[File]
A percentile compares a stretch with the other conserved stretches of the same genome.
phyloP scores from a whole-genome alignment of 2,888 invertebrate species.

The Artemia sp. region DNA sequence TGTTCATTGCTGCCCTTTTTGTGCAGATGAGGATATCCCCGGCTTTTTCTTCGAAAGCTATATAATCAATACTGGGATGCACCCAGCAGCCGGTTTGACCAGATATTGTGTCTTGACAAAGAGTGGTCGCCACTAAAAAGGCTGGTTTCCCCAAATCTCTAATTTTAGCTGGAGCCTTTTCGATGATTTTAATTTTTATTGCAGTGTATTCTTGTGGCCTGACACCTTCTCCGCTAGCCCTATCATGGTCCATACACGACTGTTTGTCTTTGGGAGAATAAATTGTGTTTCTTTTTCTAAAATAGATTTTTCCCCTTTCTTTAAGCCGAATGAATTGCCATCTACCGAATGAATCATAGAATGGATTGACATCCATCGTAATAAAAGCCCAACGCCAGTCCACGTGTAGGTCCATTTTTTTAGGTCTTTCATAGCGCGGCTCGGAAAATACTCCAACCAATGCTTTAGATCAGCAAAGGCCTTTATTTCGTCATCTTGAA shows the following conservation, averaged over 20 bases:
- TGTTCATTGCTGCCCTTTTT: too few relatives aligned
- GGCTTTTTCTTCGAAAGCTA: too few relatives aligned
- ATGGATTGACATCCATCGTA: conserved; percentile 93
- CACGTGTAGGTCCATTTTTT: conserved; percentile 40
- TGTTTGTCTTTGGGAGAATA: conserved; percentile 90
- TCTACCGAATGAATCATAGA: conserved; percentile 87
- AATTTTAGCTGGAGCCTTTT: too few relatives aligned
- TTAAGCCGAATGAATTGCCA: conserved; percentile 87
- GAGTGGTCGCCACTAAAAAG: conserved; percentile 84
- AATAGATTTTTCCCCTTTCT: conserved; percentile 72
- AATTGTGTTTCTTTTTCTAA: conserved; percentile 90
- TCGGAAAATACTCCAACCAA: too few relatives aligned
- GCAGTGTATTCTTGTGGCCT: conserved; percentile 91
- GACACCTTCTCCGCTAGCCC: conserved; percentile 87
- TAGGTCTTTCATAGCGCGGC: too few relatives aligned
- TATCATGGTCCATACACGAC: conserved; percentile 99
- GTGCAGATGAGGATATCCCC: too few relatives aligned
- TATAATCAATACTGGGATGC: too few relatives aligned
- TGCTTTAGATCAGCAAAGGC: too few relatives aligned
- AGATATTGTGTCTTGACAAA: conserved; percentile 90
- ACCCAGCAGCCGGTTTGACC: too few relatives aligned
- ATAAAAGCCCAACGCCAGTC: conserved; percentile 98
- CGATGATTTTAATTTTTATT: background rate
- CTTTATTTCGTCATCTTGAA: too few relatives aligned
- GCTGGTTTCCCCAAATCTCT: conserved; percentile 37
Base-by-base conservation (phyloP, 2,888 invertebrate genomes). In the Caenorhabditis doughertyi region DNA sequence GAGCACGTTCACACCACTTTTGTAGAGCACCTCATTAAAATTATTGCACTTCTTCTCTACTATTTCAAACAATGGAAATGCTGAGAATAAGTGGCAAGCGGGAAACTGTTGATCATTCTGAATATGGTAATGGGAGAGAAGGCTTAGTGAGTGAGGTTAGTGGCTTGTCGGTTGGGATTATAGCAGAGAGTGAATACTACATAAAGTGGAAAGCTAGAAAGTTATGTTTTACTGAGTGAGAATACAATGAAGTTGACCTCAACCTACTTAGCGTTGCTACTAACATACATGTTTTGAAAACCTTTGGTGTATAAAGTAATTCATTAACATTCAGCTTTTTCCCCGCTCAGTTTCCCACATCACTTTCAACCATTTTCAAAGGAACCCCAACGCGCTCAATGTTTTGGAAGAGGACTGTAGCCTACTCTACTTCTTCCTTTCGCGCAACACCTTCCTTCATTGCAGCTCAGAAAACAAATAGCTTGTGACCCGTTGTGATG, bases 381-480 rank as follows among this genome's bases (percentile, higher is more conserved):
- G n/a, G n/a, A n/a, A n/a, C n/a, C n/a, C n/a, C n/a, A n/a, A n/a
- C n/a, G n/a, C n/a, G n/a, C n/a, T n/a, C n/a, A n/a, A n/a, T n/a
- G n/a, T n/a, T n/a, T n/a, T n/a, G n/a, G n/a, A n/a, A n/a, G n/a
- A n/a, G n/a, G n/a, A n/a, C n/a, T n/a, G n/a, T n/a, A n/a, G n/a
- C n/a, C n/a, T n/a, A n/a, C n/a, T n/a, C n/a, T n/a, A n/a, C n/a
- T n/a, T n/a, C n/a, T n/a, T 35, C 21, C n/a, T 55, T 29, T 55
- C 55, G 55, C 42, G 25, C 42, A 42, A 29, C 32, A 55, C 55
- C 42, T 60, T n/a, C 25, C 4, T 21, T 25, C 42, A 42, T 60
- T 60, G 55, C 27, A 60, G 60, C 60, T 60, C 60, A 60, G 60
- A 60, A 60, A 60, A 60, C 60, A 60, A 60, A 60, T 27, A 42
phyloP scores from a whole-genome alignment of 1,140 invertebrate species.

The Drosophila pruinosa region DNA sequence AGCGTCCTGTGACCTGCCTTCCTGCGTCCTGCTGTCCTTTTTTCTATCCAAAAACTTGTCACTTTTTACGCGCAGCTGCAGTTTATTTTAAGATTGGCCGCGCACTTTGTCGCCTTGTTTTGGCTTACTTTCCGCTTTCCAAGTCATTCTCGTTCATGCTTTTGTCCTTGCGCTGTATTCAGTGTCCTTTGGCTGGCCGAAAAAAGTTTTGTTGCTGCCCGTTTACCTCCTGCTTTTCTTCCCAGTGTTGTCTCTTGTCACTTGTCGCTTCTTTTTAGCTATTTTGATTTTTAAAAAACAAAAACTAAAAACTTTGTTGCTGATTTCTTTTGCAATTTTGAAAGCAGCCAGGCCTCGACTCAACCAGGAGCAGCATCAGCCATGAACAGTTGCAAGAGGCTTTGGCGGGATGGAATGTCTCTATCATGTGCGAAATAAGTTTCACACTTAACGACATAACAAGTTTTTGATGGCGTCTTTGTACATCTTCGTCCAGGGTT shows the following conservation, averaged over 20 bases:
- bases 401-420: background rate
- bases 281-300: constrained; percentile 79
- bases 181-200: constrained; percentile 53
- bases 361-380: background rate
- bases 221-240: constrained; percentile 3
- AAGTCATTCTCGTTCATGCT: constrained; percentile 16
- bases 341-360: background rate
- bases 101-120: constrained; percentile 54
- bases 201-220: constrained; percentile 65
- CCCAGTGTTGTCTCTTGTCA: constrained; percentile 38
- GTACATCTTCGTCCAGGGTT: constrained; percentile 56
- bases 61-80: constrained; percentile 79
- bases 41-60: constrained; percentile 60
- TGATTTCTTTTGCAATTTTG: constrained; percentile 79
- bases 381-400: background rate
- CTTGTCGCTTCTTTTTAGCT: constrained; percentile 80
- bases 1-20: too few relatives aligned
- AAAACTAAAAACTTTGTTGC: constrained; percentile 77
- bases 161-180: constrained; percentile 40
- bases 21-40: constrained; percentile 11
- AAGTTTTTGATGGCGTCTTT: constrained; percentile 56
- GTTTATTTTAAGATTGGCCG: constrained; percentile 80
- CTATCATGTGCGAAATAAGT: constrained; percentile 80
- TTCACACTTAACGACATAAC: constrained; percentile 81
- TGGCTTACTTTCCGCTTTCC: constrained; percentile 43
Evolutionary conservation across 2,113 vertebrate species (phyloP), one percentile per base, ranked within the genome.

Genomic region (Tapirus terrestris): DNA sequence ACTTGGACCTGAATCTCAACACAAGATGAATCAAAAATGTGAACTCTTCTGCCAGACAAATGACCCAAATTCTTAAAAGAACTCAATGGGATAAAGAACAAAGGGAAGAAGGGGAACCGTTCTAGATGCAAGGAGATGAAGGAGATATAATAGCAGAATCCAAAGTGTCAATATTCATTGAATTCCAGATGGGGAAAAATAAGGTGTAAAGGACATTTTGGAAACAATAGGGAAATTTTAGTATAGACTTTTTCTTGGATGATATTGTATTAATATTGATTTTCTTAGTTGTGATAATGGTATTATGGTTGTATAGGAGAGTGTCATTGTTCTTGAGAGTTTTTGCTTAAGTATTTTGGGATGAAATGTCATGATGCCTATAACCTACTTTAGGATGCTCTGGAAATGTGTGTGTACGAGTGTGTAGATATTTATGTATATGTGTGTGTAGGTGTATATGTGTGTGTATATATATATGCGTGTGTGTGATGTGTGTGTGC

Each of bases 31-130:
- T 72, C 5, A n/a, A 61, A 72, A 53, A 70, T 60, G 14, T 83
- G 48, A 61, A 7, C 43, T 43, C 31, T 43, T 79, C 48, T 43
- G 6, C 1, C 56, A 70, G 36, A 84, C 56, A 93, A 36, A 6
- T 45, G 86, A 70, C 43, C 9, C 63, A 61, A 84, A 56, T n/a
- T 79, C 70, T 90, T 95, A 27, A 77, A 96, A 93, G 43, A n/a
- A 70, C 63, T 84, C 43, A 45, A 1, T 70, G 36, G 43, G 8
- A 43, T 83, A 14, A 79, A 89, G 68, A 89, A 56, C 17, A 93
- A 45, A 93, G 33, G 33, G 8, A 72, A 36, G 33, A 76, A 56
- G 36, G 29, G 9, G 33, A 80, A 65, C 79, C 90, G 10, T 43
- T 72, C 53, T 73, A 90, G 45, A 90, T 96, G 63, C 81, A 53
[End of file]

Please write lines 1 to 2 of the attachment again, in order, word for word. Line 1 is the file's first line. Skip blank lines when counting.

A percentile compares a stretch with the other conserved stretches of the same genome.
phyloP scores from a whole-genome alignment of 2,888 invertebrate species.